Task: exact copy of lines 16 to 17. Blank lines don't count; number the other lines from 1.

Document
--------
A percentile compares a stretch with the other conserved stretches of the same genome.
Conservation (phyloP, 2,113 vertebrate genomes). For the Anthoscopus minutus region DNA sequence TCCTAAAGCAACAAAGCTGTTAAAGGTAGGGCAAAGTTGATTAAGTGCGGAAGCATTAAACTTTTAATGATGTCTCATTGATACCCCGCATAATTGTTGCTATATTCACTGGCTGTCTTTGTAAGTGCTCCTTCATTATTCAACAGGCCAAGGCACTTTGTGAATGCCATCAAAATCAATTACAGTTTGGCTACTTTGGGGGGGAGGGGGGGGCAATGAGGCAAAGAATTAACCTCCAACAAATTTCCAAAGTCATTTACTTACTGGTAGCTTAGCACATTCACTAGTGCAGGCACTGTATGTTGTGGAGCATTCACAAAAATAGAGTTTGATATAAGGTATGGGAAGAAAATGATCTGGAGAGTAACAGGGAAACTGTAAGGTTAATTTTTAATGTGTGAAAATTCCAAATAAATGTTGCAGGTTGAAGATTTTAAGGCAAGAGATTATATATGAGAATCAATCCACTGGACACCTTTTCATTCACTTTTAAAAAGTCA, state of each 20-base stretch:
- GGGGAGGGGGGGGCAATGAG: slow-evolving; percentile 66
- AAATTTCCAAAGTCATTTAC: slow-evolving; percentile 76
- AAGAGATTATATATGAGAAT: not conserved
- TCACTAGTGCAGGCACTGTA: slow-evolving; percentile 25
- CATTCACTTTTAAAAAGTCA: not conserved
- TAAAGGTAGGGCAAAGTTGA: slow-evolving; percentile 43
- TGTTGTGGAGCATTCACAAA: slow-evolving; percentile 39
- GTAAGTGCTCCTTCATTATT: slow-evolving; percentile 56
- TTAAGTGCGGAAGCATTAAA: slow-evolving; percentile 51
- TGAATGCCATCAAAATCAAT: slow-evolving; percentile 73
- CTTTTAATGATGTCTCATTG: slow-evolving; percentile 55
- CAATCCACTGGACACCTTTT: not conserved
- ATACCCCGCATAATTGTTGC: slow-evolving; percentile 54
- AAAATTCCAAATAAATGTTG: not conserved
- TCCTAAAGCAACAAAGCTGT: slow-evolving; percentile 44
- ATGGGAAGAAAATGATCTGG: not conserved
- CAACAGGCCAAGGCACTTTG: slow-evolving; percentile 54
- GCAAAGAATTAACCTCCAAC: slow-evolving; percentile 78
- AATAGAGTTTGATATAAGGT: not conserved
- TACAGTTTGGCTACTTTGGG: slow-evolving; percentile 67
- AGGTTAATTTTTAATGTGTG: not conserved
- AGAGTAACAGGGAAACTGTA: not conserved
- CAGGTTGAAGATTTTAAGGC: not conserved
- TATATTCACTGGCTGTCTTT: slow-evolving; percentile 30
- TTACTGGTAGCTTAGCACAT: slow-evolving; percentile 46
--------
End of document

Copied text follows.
- AAAATTCCAAATAAATGTTG: not conserved
- TCCTAAAGCAACAAAGCTGT: slow-evolving; percentile 44